LITERATURE REVIEW

Ethics represent the moral principles and values that govern the actions and decisions of an individual or group (Lazniak and Murphy 1993). Public outcries concerning the ethical practices of businesspeople have long been around. Results of public opinion studies indicate that 58% of American adults rate the ethical standards of business executives as only "fair" or "poor"; 90% believe white-collar crime is "very common" or "somewhat common"; and 76% say the lack of ethics in businesspeople contributes to plummeting societal moral standards (Krohe 1997, Dallas Morning News 1998, Walker Information 1998).

In an essay, "The Myth of the Amoral Business," DeGeorge (1999), discusses a commonly held view of American business. One of DeGeorge's major assertions is that the American public does not view businesspeople as unethical or immoral, but instead, as being amoral due to the fact that ethical considerations are often seen as inappropriate in business situations. "Business is not structured to handle questions of values and ethics, and its managers have usually not been trained in business schools to do so," (DeGeorge 1999, p. 7). The breakdown of this line of reasoning has begun as a result of three societal trends: (1) more reporting of scandals and the public reaction to these reports; (2) organizing of consumerists; environmentalists, and other socially-conscious groups, and (3) emerging corporate codes of ethical conduct and ethics programs in addition to ethics conferences, and magazine and newspaper articles on the subject (DeGeorge 1999). …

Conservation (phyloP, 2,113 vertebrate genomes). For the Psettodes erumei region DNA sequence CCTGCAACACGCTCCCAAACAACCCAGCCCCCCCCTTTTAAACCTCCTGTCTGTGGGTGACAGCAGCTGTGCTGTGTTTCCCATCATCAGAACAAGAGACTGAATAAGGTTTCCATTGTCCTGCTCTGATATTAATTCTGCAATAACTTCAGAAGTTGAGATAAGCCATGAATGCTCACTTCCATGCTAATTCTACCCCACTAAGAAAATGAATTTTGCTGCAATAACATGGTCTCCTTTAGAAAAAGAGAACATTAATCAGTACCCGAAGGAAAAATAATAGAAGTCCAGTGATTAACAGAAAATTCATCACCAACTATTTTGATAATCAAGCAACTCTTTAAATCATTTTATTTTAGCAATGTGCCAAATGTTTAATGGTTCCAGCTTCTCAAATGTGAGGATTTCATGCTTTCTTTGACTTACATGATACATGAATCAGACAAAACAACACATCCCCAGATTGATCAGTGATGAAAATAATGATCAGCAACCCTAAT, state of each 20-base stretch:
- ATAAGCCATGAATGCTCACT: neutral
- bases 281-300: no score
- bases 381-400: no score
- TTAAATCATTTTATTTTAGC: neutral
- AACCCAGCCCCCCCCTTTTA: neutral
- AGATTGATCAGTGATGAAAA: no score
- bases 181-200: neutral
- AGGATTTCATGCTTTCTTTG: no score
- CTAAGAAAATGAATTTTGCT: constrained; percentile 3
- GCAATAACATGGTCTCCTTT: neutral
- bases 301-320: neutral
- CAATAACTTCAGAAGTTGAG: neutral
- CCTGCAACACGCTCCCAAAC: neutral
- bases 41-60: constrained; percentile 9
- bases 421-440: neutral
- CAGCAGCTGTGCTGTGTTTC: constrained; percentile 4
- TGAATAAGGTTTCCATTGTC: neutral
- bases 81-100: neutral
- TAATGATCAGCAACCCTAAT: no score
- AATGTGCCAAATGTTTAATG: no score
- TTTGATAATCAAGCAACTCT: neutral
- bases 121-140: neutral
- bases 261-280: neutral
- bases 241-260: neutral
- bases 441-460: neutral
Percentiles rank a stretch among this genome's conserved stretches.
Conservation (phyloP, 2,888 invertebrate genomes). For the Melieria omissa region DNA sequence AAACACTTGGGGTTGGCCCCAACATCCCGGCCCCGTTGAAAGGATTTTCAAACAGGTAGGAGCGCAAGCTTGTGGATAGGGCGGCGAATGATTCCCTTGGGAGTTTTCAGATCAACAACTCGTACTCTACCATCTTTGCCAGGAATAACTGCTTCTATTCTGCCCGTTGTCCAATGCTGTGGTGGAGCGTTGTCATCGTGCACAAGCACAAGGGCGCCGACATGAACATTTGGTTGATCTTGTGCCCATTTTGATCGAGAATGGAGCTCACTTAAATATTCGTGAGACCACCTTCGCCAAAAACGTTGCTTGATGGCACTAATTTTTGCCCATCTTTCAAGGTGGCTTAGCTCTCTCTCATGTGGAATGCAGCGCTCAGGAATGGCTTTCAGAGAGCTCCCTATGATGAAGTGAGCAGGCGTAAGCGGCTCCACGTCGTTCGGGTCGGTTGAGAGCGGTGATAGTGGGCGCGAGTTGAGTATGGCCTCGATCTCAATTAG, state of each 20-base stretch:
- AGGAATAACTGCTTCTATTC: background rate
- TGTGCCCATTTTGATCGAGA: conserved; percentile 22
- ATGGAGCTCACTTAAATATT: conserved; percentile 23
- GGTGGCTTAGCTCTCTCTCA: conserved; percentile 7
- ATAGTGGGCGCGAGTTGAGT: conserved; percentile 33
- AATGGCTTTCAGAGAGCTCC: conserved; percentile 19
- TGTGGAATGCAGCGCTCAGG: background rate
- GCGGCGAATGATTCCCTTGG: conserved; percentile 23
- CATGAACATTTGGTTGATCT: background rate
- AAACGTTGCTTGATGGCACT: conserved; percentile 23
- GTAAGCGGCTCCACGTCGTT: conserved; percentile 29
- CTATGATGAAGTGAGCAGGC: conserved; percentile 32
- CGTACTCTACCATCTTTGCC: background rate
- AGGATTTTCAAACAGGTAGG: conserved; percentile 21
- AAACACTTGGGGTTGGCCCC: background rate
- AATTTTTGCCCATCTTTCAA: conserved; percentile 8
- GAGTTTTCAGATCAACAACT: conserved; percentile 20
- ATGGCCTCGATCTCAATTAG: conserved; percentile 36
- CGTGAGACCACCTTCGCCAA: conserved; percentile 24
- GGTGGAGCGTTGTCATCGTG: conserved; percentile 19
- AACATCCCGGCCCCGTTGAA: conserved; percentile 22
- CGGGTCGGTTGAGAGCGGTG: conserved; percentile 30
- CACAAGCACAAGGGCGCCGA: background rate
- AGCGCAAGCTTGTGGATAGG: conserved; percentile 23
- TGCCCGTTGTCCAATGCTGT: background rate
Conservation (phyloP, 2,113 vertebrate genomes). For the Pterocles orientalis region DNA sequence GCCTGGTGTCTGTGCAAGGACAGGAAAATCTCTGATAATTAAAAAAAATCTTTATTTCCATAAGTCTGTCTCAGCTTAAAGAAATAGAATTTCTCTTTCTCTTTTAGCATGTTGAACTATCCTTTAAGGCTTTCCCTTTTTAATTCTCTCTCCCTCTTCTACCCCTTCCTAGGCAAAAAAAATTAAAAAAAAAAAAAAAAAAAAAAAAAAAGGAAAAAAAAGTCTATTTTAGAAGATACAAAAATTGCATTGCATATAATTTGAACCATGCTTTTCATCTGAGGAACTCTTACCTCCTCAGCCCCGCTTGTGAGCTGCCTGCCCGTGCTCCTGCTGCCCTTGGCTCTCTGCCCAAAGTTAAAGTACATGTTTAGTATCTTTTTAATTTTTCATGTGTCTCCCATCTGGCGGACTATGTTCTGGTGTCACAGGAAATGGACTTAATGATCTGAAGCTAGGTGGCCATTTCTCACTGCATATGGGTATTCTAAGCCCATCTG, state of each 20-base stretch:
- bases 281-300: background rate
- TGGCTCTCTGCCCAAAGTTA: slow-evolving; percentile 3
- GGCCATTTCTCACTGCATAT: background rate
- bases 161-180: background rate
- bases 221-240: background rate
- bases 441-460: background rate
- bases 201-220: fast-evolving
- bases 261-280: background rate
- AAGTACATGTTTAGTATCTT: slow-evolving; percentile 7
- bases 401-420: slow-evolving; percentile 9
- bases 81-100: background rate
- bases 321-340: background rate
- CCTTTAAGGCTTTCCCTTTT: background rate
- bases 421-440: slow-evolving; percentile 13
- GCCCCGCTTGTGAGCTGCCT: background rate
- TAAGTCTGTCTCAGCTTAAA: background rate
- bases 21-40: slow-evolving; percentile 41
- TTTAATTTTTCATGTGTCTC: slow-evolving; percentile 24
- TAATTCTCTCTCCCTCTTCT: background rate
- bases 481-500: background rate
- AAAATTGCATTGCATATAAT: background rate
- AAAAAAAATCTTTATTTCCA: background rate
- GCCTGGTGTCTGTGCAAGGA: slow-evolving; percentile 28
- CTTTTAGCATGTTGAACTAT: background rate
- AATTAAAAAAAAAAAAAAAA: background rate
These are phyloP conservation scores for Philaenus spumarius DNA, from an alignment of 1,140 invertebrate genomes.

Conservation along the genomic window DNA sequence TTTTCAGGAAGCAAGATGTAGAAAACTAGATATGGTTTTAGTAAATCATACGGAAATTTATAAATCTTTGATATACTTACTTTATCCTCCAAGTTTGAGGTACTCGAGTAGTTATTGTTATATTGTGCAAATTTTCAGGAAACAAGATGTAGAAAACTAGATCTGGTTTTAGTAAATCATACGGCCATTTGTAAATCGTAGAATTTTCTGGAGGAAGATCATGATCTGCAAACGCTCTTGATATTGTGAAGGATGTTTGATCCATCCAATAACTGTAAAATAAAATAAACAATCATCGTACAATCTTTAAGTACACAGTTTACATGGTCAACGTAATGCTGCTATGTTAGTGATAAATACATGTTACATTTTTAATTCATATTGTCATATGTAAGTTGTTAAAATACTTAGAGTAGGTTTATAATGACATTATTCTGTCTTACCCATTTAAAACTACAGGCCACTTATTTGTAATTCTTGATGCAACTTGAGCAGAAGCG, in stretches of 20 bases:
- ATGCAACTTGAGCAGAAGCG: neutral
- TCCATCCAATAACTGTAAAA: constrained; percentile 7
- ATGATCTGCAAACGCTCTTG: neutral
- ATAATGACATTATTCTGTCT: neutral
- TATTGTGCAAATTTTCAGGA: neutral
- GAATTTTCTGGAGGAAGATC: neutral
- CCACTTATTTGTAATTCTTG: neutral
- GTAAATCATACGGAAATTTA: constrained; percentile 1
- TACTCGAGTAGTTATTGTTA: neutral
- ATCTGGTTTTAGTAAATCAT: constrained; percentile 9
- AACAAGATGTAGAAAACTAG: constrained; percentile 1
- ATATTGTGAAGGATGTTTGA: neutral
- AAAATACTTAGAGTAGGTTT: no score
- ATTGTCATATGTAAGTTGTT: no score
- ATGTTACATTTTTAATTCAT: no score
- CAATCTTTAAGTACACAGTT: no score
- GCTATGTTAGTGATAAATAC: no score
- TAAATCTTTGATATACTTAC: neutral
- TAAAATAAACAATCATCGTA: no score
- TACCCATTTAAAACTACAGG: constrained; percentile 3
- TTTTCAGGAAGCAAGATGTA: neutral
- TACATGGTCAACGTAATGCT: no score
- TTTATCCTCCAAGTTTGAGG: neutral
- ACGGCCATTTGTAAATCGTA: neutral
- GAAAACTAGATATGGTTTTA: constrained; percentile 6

The rest of this article is only available to active members of Questia

Sign up now for a free, 1-day trial and receive full access to:

  • Questia's entire collection
  • Automatic bibliography creation
  • More helpful research tools like notes, citations, and highlights
  • Ad-free environment

Already a member? Log in now.

Notes for this article

Add a new note
If you are trying to select text to create highlights or citations, remember that you must now click or tap on the first word, and then click or tap on the last word.
One moment ...
Default project is now your active project.
Project items

Items saved from this article

This article has been saved
Highlights (0)
Some of your highlights are legacy items.

Highlights saved before July 30, 2012 will not be displayed on their respective source pages.

You can easily re-create the highlights by opening the book page or article, selecting the text, and clicking “Highlight.”

Citations (0)
Some of your citations are legacy items.

Any citation created before July 30, 2012 will labeled as a “Cited page.” New citations will be saved as cited passages, pages or articles.